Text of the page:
Manichaeism was quickly successful and spread far through the Aramaic-speaking regions. It thrived between the third and seventh centuries, and at its height was one of the most widespread religions in the world. Manichaean churches and scriptures existed as far east as China and as far west as the Roman Empire. It was briefly the main rival to Christianity before the spread of Islam in the competition to replace classical paganism. Manichaeism survived longer in the east than in the west, and it appears to have finally faded away after the 14th century in south China, contemporary to the decline of the Church of the East in Ming China. While most of Manichaeism's original writings have been lost, numerous translations and fragmentary texts have survived.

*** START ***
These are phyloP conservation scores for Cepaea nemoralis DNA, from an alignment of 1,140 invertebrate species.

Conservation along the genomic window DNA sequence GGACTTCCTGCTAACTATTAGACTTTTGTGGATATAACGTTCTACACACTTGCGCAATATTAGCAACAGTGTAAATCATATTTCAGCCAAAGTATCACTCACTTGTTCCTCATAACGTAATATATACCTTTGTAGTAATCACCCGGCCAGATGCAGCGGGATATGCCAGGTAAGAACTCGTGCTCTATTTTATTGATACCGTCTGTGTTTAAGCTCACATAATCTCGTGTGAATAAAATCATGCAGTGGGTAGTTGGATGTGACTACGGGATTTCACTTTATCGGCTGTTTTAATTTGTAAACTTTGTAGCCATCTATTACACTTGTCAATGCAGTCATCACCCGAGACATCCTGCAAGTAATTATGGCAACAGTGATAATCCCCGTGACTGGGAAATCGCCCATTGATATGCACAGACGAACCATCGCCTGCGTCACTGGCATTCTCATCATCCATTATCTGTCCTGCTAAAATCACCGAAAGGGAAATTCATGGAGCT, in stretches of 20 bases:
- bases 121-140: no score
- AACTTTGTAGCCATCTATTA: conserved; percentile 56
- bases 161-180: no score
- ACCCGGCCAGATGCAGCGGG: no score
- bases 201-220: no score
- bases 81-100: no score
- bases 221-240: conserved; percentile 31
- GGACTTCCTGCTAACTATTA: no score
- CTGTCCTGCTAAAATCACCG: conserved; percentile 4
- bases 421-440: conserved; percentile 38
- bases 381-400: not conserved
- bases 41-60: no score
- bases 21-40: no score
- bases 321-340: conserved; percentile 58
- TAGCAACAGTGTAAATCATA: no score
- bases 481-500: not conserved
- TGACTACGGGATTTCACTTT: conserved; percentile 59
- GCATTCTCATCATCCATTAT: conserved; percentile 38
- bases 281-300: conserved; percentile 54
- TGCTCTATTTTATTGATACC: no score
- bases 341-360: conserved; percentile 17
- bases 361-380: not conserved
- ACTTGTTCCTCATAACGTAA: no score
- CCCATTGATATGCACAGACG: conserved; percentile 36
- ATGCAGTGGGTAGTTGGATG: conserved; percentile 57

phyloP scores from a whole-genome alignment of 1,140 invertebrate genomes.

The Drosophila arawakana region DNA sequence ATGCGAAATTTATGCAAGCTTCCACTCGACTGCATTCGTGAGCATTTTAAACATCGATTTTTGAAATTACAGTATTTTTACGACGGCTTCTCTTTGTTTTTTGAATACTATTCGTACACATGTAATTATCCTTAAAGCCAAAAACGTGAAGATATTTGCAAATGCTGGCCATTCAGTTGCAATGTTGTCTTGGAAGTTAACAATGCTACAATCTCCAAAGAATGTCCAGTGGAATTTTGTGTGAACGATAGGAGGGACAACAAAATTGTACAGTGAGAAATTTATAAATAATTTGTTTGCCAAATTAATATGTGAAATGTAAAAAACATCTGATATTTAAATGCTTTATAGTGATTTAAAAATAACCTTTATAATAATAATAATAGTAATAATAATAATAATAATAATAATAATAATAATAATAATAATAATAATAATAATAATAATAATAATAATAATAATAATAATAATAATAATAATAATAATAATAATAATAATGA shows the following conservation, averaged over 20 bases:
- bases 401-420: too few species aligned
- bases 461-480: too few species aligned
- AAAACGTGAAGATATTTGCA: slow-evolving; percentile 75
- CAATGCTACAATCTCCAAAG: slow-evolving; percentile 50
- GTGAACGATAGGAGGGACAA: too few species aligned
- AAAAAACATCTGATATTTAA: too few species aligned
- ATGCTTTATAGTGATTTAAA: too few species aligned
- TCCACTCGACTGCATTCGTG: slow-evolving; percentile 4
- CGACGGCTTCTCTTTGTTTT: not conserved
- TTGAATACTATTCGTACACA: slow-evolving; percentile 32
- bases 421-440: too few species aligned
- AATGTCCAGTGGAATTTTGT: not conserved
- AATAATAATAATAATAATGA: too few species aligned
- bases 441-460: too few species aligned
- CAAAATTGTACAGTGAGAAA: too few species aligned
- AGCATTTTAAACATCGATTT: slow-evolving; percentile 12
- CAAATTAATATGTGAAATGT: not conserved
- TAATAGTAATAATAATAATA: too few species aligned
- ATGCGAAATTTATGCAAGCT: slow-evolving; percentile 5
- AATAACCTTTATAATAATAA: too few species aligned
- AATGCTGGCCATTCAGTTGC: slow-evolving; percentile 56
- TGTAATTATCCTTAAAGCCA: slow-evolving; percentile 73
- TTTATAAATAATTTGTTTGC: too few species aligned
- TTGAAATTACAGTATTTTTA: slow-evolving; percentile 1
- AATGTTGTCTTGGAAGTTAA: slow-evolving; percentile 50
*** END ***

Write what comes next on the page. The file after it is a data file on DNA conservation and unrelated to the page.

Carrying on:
An adherent of Manichaeism is called a Manichaean or Manichean, or Manichee, especially in older sources.”
This is from [en.m.wikipedia.org]
I think that most spiritual people ever made such hard and fast distinctions. However, if you real literature from this period m you will find this a common belief. Common but never universal. You have to look at each individual writing to determine whether it contained this outlook.
This notion had other sources than Mani’s movement. Attitudes were present in a Greek though through Pythagoras and, even parts of Plato. It was kind of an elitist view IMO, rejected by most normal human beings. Hope this helps.